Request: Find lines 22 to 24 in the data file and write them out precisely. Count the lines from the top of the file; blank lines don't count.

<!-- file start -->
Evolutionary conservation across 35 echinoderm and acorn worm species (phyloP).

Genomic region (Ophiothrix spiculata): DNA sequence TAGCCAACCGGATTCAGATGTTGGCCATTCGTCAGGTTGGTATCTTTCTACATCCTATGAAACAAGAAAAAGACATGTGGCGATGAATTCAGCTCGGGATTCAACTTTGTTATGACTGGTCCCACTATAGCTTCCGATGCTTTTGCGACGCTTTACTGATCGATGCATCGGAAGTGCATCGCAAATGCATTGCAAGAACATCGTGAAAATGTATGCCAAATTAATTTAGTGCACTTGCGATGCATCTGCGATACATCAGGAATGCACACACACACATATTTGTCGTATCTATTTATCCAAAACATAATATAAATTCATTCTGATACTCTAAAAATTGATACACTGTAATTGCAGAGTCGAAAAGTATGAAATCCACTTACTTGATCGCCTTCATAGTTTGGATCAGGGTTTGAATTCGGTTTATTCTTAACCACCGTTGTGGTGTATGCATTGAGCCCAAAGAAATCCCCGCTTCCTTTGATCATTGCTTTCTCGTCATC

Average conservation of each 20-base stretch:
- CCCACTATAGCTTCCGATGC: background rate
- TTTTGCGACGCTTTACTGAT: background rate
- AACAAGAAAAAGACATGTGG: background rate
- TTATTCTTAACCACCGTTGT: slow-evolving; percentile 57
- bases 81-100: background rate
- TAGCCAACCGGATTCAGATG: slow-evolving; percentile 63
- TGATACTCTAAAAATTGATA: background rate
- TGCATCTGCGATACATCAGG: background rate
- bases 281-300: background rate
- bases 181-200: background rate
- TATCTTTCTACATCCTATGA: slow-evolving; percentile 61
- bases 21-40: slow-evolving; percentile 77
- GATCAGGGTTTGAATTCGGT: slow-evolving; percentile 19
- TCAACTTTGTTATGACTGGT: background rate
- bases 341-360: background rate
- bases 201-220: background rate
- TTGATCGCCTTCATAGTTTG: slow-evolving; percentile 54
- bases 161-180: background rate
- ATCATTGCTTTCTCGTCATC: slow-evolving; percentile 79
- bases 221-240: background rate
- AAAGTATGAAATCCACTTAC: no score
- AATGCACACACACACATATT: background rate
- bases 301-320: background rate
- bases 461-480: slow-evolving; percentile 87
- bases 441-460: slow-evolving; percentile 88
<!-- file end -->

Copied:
- ATCATTGCTTTCTCGTCATC: slow-evolving; percentile 79
- bases 221-240: background rate
- AAAGTATGAAATCCACTTAC: no score